The Watch

Traditional Architecture of Mauritius

Mauritius

2016 World Monuments Watch

The distinctive architecture of Mauritius reflects the island nation’s history as a colonial trade base connecting Europe with the East. Styles and forms introduced by Dutch, French, and British settlers from the seventeenth century onward, mixed with influences from India and East Africa, resulted in a unique hybrid architecture of international historic, social, and artistic significance. Mauritian structures present a variety of designs, materials, and decorative elements that are unique to the country and inform the historical context of the Indian Ocean and European colonialism.

Decades of political, social, and economic change have resulted in the routine destruction of Mauritian architectural heritage. Between 1960 and 1980, the historic homes of the island’s high grounds, known locally as campagnes, disappeared at alarming rates. More recent years have witnessed the demolition of plantations, residences, and civic buildings as they have been cleared or drastically renovated for new developments to serve an expanding tourism industry. The capital city of Port Louis remained relatively unchanged until the mid-1990s, yet now reflects the irreversible damage that has been inflicted on its built heritage. Rising land values are pitted against the cultural value of historic structures in Mauritius, while the prohibitive costs of maintenance and the steady decline in traditional building skills make it harder to invest in preservation.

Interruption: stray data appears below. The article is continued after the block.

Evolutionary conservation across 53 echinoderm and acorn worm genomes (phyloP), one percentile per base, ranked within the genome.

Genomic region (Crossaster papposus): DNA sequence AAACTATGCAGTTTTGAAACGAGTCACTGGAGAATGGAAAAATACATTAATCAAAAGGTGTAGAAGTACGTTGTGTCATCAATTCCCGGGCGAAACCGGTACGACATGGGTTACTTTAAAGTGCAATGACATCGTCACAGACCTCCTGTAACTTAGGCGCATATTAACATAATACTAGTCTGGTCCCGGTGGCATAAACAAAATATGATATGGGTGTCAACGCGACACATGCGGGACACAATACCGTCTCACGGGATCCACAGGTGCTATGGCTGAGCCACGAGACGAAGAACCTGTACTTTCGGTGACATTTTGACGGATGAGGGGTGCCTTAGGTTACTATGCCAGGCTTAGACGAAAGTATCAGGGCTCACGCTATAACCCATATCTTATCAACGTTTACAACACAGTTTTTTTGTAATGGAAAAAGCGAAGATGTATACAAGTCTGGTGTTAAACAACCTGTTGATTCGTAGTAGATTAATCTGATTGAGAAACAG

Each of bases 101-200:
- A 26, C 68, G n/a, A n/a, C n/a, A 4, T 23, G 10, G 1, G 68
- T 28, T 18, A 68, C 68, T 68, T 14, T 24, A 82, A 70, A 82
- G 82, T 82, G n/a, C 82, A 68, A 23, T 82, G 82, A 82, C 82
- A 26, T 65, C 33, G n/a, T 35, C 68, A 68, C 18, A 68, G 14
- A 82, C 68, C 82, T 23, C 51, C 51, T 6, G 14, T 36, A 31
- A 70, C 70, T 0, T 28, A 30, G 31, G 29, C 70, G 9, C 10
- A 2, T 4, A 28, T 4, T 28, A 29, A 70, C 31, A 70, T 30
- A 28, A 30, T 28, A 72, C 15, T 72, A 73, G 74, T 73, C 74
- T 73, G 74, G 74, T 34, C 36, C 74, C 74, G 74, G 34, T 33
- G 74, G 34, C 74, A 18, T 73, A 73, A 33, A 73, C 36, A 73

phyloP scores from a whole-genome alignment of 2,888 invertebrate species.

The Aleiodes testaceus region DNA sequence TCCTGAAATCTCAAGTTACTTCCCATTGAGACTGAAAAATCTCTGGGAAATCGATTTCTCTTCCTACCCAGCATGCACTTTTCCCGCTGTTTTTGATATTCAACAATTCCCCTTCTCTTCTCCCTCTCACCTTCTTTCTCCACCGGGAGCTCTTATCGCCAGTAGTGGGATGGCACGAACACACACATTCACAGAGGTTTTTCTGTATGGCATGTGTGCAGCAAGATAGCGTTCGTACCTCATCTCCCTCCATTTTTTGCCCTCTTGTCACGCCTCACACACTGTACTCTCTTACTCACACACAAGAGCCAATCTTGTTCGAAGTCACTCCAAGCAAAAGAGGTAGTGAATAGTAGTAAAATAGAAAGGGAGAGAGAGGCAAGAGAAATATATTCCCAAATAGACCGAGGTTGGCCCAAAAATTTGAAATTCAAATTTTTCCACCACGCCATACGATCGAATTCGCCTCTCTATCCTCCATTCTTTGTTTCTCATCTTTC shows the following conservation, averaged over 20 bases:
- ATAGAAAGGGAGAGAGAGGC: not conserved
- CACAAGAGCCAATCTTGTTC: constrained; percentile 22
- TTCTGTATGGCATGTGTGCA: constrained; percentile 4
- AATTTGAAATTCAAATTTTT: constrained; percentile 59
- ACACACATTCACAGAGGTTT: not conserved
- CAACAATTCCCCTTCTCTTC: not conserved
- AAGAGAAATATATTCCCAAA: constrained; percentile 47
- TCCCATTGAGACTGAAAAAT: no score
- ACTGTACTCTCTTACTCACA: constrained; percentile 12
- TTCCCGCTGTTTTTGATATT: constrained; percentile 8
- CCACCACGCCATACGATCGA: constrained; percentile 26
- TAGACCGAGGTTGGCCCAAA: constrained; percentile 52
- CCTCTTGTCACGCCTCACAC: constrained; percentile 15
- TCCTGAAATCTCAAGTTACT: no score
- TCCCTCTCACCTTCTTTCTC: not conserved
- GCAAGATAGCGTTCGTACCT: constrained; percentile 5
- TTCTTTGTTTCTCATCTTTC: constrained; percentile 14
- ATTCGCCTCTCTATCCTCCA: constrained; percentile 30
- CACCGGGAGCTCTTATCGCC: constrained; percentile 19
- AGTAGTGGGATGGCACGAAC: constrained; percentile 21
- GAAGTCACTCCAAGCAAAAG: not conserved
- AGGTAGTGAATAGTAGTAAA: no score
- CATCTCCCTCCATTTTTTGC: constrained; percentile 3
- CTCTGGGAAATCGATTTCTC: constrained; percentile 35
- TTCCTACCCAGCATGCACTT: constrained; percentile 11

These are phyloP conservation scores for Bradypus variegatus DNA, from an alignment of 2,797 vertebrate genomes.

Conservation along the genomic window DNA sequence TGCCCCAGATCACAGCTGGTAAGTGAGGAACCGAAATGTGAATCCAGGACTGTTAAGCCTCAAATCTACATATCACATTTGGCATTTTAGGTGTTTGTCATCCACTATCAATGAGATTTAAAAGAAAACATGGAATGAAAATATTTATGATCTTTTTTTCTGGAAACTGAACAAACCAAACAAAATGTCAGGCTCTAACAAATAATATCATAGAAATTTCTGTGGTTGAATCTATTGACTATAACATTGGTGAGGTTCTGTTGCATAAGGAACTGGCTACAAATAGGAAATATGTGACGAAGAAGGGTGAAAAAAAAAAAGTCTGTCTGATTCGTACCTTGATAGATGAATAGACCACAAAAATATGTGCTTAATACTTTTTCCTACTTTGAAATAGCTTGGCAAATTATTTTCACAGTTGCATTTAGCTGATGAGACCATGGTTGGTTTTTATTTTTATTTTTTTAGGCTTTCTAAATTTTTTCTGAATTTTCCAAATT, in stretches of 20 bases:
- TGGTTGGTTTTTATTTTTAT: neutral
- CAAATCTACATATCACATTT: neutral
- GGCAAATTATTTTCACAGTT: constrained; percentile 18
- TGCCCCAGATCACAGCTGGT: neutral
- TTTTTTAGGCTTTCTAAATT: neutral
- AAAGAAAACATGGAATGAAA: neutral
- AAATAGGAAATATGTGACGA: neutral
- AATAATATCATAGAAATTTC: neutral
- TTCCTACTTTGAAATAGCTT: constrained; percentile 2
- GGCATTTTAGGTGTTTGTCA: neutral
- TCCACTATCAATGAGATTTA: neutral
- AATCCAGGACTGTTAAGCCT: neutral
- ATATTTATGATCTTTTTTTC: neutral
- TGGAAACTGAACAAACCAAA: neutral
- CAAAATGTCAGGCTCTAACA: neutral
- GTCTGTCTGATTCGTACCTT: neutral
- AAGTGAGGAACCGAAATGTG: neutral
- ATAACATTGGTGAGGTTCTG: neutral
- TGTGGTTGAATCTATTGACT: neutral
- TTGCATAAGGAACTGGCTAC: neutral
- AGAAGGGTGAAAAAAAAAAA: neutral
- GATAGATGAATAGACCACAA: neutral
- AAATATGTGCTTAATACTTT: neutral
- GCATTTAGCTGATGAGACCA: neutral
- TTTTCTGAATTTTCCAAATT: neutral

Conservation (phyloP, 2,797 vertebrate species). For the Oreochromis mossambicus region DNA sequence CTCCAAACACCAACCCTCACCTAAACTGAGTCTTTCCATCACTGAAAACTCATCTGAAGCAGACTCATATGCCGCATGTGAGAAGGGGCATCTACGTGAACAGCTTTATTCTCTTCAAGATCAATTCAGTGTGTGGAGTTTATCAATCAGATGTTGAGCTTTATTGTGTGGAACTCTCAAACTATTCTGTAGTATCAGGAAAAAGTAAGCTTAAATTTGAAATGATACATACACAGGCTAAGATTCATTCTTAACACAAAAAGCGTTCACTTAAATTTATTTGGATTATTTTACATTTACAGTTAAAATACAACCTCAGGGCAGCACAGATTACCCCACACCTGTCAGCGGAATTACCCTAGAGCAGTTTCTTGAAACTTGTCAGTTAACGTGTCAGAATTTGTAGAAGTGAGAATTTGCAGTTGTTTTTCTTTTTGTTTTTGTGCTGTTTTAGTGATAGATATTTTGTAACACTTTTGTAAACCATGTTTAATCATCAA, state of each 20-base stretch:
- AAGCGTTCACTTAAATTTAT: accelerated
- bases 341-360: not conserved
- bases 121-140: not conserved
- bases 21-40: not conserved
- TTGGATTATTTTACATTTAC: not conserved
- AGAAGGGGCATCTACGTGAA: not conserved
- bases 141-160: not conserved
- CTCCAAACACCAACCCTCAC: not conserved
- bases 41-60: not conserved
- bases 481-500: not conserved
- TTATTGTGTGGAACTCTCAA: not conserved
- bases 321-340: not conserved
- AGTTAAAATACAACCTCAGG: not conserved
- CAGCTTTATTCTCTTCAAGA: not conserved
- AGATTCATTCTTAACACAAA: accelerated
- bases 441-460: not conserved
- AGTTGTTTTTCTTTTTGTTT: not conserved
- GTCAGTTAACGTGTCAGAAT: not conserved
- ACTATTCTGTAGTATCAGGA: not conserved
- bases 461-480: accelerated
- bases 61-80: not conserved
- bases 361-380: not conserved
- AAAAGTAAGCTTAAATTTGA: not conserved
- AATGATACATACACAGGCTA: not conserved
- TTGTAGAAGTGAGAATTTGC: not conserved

The 2016 World Monuments Watch calls for increased local and international attention to the widespread and sustained destruction of the architectural heritage of Mauritius. In the face of rapid and unregulated development, the built structures and cultural identity of the island continue to suffer. The Watch encourages the engagement of site owners and other local stakeholders as well as the mobilization of political and financial forces to promote heritage preservation as a means, rather than a hindrance, to sustainable economic development.

Since the Watch

In April 2016, Mauritius’s Council of Ministers designated twelve religious and cultural sites places of national heritage.

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